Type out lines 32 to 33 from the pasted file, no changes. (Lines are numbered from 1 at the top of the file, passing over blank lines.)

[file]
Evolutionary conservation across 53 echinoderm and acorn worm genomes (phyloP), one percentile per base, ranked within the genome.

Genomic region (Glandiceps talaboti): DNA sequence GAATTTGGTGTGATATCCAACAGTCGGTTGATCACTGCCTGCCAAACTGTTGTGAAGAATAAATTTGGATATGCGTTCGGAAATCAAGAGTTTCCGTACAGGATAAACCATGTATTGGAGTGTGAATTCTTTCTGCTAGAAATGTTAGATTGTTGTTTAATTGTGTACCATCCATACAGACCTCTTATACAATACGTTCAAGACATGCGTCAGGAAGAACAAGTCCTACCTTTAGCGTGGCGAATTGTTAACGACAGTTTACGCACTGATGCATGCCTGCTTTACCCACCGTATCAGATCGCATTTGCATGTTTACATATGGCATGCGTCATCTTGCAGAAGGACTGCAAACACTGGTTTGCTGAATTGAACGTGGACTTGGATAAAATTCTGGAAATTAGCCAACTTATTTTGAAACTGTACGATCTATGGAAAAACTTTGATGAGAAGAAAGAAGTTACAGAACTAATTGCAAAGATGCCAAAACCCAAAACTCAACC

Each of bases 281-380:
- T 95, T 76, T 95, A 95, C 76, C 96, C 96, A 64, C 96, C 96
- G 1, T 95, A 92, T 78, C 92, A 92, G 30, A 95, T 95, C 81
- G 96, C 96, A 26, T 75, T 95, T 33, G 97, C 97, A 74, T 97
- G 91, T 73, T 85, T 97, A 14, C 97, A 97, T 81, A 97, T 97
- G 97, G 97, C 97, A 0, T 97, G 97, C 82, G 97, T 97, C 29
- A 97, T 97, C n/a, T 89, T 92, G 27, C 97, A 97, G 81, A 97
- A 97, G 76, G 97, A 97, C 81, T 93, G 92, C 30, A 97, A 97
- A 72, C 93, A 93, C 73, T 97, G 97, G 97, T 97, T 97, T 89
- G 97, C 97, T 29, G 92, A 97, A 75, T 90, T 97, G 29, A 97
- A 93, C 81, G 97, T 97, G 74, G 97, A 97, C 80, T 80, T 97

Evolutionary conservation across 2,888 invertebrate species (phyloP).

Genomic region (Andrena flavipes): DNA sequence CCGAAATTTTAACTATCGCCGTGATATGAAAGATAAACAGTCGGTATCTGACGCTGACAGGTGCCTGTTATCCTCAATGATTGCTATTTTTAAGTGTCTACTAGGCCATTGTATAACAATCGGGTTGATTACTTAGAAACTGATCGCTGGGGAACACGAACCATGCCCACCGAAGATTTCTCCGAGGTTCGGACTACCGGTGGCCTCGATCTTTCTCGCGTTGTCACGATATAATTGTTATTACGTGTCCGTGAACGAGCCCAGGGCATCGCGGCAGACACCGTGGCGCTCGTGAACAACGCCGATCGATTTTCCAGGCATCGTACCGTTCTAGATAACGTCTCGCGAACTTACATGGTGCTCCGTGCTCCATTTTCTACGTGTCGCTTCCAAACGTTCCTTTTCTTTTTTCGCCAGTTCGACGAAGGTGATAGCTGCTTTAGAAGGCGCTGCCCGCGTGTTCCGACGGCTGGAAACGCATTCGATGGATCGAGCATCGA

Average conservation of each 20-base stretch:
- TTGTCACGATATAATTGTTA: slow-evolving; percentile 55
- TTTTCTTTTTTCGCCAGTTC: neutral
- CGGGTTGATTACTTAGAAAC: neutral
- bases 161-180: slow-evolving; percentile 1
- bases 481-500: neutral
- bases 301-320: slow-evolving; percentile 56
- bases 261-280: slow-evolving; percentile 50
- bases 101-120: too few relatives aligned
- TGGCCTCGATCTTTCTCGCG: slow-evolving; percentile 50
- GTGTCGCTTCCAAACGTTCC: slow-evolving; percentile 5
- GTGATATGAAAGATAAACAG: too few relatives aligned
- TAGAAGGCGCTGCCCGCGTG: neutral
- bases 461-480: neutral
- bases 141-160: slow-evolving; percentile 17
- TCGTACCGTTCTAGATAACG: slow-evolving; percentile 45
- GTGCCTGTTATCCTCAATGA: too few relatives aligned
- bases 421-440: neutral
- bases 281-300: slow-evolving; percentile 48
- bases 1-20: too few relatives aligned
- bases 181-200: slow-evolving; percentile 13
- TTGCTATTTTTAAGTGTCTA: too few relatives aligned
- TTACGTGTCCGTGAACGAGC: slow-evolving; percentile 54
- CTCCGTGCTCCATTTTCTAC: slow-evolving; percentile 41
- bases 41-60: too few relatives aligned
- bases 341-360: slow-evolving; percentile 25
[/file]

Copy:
- GTGCCTGTTATCCTCAATGA: too few relatives aligned
- bases 421-440: neutral